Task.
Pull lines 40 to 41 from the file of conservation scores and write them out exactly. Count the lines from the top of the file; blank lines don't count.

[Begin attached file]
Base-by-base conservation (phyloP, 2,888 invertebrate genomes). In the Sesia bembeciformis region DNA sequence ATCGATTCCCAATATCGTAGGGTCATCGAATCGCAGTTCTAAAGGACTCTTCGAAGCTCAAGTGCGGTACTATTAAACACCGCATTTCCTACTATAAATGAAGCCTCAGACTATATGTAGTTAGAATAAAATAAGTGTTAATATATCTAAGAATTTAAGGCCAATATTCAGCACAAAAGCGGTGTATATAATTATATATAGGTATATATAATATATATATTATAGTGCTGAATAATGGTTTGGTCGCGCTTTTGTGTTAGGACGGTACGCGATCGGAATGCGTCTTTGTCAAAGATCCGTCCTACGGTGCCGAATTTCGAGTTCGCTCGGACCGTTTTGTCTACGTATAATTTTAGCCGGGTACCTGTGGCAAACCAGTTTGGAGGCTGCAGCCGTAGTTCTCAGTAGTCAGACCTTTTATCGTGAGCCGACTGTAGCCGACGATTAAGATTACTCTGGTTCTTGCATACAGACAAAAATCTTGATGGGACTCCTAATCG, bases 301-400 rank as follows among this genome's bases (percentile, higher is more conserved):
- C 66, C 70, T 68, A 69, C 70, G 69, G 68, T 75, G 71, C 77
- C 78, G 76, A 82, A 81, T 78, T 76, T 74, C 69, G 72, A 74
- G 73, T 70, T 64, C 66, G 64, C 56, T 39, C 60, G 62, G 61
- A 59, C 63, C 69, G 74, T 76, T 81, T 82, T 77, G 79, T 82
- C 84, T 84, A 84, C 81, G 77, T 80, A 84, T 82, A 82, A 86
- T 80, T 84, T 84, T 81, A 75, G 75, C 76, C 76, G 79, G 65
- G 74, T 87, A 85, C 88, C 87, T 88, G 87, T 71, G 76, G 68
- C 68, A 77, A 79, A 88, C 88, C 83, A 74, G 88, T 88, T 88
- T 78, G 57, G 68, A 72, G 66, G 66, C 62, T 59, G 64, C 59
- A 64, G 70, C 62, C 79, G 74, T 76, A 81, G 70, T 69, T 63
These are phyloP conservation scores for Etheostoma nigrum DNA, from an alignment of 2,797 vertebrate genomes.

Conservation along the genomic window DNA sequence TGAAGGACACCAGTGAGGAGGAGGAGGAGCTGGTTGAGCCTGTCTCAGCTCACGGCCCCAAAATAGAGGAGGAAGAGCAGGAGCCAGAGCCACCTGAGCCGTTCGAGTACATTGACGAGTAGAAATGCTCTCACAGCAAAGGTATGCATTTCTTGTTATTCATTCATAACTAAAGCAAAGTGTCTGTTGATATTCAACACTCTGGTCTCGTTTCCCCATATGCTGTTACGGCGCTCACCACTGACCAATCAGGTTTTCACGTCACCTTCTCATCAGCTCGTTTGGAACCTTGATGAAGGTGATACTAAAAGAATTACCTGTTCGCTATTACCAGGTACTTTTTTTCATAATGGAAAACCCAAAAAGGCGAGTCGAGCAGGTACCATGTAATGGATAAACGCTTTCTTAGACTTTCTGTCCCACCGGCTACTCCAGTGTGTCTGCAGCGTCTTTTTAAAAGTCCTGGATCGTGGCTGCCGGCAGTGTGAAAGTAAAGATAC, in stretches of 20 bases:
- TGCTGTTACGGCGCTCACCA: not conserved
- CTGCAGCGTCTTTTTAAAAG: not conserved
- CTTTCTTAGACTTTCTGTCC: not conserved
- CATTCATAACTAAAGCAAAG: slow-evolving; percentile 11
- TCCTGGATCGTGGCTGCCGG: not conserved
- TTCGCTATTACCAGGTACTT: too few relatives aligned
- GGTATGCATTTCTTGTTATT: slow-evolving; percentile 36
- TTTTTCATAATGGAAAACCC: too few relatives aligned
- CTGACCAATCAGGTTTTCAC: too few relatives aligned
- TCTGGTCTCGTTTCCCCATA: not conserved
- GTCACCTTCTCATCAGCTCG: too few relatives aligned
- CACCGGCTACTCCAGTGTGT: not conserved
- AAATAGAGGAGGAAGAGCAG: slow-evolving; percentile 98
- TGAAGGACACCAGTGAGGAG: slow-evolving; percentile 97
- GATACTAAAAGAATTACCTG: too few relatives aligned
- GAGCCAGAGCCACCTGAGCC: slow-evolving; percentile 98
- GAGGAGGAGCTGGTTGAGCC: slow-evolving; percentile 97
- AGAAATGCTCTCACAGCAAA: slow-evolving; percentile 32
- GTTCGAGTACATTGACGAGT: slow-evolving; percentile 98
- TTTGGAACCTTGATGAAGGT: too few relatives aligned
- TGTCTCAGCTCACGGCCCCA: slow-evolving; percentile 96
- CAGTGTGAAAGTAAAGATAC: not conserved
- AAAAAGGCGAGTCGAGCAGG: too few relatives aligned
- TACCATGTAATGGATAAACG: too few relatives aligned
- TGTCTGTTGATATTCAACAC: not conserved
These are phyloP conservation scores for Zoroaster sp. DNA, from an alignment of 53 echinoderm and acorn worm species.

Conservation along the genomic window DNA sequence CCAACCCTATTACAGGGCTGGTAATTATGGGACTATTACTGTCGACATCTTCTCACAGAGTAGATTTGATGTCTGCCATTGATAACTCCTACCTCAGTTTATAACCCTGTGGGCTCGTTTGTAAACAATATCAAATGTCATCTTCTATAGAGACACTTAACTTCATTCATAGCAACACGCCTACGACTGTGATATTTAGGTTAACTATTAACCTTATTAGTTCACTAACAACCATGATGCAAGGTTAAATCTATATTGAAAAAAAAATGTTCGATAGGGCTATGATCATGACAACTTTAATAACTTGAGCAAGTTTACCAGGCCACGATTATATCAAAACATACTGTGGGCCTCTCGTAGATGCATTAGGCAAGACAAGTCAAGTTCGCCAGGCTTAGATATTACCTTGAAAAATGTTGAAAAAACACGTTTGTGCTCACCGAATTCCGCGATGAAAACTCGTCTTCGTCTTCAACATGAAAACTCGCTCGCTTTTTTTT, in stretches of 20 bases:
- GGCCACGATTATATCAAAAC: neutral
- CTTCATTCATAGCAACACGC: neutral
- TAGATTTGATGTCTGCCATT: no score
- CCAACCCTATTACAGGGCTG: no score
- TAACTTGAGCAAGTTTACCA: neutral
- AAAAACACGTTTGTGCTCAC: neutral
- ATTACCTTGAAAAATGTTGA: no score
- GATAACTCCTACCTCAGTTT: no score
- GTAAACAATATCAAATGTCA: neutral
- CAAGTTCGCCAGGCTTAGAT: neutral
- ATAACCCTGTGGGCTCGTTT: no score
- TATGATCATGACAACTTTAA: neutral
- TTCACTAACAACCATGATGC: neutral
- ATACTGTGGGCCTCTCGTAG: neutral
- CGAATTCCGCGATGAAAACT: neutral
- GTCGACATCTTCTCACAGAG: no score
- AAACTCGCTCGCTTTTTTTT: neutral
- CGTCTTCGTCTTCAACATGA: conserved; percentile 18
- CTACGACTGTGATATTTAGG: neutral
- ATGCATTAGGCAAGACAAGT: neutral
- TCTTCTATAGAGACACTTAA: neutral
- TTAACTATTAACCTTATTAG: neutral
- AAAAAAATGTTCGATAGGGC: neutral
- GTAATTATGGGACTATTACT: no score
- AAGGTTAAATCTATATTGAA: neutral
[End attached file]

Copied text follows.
Conservation along the genomic window DNA sequence CCAACCCTATTACAGGGCTGGTAATTATGGGACTATTACTGTCGACATCTTCTCACAGAGTAGATTTGATGTCTGCCATTGATAACTCCTACCTCAGTTTATAACCCTGTGGGCTCGTTTGTAAACAATATCAAATGTCATCTTCTATAGAGACACTTAACTTCATTCATAGCAACACGCCTACGACTGTGATATTTAGGTTAACTATTAACCTTATTAGTTCACTAACAACCATGATGCAAGGTTAAATCTATATTGAAAAAAAAATGTTCGATAGGGCTATGATCATGACAACTTTAATAACTTGAGCAAGTTTACCAGGCCACGATTATATCAAAACATACTGTGGGCCTCTCGTAGATGCATTAGGCAAGACAAGTCAAGTTCGCCAGGCTTAGATATTACCTTGAAAAATGTTGAAAAAACACGTTTGTGCTCACCGAATTCCGCGATGAAAACTCGTCTTCGTCTTCAACATGAAAACTCGCTCGCTTTTTTTT, in stretches of 20 bases:
- GGCCACGATTATATCAAAAC: neutral